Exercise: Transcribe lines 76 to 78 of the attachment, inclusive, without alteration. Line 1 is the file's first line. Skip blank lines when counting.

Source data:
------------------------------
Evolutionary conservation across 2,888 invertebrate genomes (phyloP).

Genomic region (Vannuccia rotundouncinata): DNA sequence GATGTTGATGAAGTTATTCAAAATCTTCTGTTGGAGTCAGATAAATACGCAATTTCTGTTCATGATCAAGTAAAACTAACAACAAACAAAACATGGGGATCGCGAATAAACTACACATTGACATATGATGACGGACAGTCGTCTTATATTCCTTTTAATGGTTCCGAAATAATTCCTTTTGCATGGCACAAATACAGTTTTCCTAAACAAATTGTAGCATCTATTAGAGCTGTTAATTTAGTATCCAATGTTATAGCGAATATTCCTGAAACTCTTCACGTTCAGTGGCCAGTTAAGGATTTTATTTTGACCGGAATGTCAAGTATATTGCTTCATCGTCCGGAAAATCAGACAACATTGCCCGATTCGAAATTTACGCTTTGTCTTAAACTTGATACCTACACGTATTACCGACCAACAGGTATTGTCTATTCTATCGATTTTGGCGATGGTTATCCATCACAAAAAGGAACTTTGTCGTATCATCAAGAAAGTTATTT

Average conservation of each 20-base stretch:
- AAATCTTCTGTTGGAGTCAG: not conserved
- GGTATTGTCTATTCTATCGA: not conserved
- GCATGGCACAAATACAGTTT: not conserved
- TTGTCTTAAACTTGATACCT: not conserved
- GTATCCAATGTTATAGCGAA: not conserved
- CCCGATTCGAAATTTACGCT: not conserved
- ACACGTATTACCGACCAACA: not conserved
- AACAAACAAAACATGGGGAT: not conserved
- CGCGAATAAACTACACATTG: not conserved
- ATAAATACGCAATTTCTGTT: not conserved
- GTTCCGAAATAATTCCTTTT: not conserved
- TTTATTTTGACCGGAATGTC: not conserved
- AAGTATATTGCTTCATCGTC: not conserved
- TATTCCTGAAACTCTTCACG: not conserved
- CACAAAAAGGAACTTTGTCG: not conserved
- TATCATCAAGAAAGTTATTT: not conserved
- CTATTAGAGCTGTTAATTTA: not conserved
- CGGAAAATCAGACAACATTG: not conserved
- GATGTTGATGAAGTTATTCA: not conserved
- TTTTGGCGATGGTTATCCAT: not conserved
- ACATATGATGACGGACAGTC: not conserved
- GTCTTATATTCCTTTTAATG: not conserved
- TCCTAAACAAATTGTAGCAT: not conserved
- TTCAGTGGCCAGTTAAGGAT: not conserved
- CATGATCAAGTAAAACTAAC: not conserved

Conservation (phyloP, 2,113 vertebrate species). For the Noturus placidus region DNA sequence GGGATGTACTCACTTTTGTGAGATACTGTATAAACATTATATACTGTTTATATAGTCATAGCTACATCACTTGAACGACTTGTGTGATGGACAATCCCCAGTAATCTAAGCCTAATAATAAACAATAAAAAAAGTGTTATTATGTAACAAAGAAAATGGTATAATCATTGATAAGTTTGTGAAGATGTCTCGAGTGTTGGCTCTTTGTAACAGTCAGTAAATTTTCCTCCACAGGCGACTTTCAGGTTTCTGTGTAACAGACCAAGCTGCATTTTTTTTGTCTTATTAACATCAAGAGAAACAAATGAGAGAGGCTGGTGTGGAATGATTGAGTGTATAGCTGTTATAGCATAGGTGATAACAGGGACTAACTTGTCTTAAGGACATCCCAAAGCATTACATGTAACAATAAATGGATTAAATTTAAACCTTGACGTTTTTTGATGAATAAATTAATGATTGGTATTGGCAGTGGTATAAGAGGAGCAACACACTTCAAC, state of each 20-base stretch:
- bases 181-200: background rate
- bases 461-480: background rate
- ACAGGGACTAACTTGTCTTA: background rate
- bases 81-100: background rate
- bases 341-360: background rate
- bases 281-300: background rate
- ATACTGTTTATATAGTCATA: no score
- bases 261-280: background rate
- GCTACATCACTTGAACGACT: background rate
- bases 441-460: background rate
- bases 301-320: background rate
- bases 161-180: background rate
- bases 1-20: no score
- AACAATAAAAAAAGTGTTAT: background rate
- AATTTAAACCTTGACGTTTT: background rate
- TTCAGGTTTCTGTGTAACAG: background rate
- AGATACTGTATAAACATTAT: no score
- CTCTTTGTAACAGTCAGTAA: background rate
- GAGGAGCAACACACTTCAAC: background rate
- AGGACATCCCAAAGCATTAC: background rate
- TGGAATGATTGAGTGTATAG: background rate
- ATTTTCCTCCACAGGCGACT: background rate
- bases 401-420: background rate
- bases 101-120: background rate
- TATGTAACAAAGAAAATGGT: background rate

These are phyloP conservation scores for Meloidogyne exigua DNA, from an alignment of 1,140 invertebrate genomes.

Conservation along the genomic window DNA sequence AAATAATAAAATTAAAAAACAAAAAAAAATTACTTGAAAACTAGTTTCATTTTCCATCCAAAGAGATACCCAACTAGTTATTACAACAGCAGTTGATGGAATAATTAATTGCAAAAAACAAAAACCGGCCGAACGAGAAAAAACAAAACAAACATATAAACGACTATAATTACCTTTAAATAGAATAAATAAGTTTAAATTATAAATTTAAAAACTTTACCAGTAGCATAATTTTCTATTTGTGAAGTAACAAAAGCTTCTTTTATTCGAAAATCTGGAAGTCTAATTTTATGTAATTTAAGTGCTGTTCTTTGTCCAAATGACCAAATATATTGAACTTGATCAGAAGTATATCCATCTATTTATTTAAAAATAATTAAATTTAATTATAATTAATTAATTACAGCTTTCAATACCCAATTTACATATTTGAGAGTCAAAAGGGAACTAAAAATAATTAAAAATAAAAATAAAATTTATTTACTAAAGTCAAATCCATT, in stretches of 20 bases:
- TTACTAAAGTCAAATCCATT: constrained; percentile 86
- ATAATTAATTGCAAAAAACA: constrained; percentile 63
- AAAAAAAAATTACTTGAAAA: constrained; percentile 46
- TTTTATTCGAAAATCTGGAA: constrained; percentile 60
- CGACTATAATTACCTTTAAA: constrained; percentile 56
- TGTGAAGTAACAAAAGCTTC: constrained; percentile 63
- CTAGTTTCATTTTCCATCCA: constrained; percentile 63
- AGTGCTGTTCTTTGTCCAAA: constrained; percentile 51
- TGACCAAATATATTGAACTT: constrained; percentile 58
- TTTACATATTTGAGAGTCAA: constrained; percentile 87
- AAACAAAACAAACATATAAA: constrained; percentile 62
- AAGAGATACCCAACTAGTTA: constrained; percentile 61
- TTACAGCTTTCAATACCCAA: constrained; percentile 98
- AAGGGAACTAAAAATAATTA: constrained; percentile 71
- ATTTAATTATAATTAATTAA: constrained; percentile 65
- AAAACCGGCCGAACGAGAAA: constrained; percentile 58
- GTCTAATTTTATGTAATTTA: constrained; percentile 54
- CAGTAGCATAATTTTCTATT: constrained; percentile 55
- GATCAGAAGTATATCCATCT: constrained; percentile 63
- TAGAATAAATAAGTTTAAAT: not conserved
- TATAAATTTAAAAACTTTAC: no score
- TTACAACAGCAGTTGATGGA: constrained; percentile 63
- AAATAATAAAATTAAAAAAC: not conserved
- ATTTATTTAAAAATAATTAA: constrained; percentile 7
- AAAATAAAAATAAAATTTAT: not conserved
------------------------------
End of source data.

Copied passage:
- TAGAATAAATAAGTTTAAAT: not conserved
- TATAAATTTAAAAACTTTAC: no score
- TTACAACAGCAGTTGATGGA: constrained; percentile 63